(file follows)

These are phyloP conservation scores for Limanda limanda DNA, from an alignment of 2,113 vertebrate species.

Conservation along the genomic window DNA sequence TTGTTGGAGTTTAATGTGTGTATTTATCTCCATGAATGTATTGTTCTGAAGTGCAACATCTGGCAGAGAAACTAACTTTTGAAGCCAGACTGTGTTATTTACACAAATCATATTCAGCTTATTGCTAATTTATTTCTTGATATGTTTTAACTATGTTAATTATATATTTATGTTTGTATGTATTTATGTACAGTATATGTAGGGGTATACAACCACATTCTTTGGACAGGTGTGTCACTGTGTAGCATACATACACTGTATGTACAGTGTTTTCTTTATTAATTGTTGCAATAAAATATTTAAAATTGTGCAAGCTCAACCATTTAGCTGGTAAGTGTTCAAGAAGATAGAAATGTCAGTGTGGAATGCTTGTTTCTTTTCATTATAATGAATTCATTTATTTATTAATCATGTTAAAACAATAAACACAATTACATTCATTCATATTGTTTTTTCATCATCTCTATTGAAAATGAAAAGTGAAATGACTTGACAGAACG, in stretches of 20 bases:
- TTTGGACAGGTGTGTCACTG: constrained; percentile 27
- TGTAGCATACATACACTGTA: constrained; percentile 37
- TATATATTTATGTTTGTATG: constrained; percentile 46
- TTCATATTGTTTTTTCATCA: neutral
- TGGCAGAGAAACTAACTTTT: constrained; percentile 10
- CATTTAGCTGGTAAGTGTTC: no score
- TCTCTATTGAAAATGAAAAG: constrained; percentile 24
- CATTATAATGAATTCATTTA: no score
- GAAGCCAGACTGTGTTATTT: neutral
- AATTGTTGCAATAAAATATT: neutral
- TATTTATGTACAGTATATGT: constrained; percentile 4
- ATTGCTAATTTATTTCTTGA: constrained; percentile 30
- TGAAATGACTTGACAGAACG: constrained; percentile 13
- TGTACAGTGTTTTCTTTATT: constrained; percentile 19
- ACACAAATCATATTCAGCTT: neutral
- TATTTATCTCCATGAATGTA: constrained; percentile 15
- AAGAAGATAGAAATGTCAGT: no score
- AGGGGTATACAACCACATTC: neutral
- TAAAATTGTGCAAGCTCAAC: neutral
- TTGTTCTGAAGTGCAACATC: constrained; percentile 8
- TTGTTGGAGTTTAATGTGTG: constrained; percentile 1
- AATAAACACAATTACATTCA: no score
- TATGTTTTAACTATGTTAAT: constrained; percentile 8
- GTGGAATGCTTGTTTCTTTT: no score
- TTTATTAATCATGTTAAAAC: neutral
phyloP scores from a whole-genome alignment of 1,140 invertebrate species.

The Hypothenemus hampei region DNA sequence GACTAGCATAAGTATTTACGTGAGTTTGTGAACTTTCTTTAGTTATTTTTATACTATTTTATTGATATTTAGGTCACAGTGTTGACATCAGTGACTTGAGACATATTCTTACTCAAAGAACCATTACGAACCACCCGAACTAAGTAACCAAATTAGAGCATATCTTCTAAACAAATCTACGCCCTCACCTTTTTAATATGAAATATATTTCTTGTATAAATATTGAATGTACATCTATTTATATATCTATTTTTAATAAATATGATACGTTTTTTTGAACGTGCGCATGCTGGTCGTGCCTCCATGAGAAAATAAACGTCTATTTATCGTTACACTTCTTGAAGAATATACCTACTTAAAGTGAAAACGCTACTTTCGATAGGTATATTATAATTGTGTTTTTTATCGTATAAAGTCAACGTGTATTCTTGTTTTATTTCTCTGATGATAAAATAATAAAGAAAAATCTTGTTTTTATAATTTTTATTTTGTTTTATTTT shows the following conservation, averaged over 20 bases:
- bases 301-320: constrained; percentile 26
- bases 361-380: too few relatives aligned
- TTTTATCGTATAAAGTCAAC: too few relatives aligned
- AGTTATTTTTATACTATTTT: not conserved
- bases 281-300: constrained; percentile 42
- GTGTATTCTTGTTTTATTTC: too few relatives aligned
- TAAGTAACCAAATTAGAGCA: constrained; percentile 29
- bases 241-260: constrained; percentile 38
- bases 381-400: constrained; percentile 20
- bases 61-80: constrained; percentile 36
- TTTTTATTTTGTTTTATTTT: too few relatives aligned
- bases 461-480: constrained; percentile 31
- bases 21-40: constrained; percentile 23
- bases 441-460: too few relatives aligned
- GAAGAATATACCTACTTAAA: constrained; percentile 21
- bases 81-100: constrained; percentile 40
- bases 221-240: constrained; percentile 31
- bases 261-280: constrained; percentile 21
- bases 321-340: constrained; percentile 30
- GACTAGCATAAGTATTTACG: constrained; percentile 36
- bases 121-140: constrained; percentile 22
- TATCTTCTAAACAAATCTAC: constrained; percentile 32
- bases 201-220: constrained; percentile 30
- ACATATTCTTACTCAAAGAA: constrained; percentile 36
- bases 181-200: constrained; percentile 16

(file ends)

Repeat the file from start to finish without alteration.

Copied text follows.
These are phyloP conservation scores for Limanda limanda DNA, from an alignment of 2,113 vertebrate species.

Conservation along the genomic window DNA sequence TTGTTGGAGTTTAATGTGTGTATTTATCTCCATGAATGTATTGTTCTGAAGTGCAACATCTGGCAGAGAAACTAACTTTTGAAGCCAGACTGTGTTATTTACACAAATCATATTCAGCTTATTGCTAATTTATTTCTTGATATGTTTTAACTATGTTAATTATATATTTATGTTTGTATGTATTTATGTACAGTATATGTAGGGGTATACAACCACATTCTTTGGACAGGTGTGTCACTGTGTAGCATACATACACTGTATGTACAGTGTTTTCTTTATTAATTGTTGCAATAAAATATTTAAAATTGTGCAAGCTCAACCATTTAGCTGGTAAGTGTTCAAGAAGATAGAAATGTCAGTGTGGAATGCTTGTTTCTTTTCATTATAATGAATTCATTTATTTATTAATCATGTTAAAACAATAAACACAATTACATTCATTCATATTGTTTTTTCATCATCTCTATTGAAAATGAAAAGTGAAATGACTTGACAGAACG, in stretches of 20 bases:
- TTTGGACAGGTGTGTCACTG: constrained; percentile 27
- TGTAGCATACATACACTGTA: constrained; percentile 37
- TATATATTTATGTTTGTATG: constrained; percentile 46
- TTCATATTGTTTTTTCATCA: neutral
- TGGCAGAGAAACTAACTTTT: constrained; percentile 10
- CATTTAGCTGGTAAGTGTTC: no score
- TCTCTATTGAAAATGAAAAG: constrained; percentile 24
- CATTATAATGAATTCATTTA: no score
- GAAGCCAGACTGTGTTATTT: neutral
- AATTGTTGCAATAAAATATT: neutral
- TATTTATGTACAGTATATGT: constrained; percentile 4
- ATTGCTAATTTATTTCTTGA: constrained; percentile 30
- TGAAATGACTTGACAGAACG: constrained; percentile 13
- TGTACAGTGTTTTCTTTATT: constrained; percentile 19
- ACACAAATCATATTCAGCTT: neutral
- TATTTATCTCCATGAATGTA: constrained; percentile 15
- AAGAAGATAGAAATGTCAGT: no score
- AGGGGTATACAACCACATTC: neutral
- TAAAATTGTGCAAGCTCAAC: neutral
- TTGTTCTGAAGTGCAACATC: constrained; percentile 8
- TTGTTGGAGTTTAATGTGTG: constrained; percentile 1
- AATAAACACAATTACATTCA: no score
- TATGTTTTAACTATGTTAAT: constrained; percentile 8
- GTGGAATGCTTGTTTCTTTT: no score
- TTTATTAATCATGTTAAAAC: neutral
phyloP scores from a whole-genome alignment of 1,140 invertebrate species.

The Hypothenemus hampei region DNA sequence GACTAGCATAAGTATTTACGTGAGTTTGTGAACTTTCTTTAGTTATTTTTATACTATTTTATTGATATTTAGGTCACAGTGTTGACATCAGTGACTTGAGACATATTCTTACTCAAAGAACCATTACGAACCACCCGAACTAAGTAACCAAATTAGAGCATATCTTCTAAACAAATCTACGCCCTCACCTTTTTAATATGAAATATATTTCTTGTATAAATATTGAATGTACATCTATTTATATATCTATTTTTAATAAATATGATACGTTTTTTTGAACGTGCGCATGCTGGTCGTGCCTCCATGAGAAAATAAACGTCTATTTATCGTTACACTTCTTGAAGAATATACCTACTTAAAGTGAAAACGCTACTTTCGATAGGTATATTATAATTGTGTTTTTTATCGTATAAAGTCAACGTGTATTCTTGTTTTATTTCTCTGATGATAAAATAATAAAGAAAAATCTTGTTTTTATAATTTTTATTTTGTTTTATTTT shows the following conservation, averaged over 20 bases:
- bases 301-320: constrained; percentile 26
- bases 361-380: too few relatives aligned
- TTTTATCGTATAAAGTCAAC: too few relatives aligned
- AGTTATTTTTATACTATTTT: not conserved
- bases 281-300: constrained; percentile 42
- GTGTATTCTTGTTTTATTTC: too few relatives aligned
- TAAGTAACCAAATTAGAGCA: constrained; percentile 29
- bases 241-260: constrained; percentile 38
- bases 381-400: constrained; percentile 20
- bases 61-80: constrained; percentile 36
- TTTTTATTTTGTTTTATTTT: too few relatives aligned
- bases 461-480: constrained; percentile 31
- bases 21-40: constrained; percentile 23
- bases 441-460: too few relatives aligned
- GAAGAATATACCTACTTAAA: constrained; percentile 21
- bases 81-100: constrained; percentile 40
- bases 221-240: constrained; percentile 31
- bases 261-280: constrained; percentile 21
- bases 321-340: constrained; percentile 30
- GACTAGCATAAGTATTTACG: constrained; percentile 36
- bases 121-140: constrained; percentile 22
- TATCTTCTAAACAAATCTAC: constrained; percentile 32
- bases 201-220: constrained; percentile 30
- ACATATTCTTACTCAAAGAA: constrained; percentile 36
- bases 181-200: constrained; percentile 16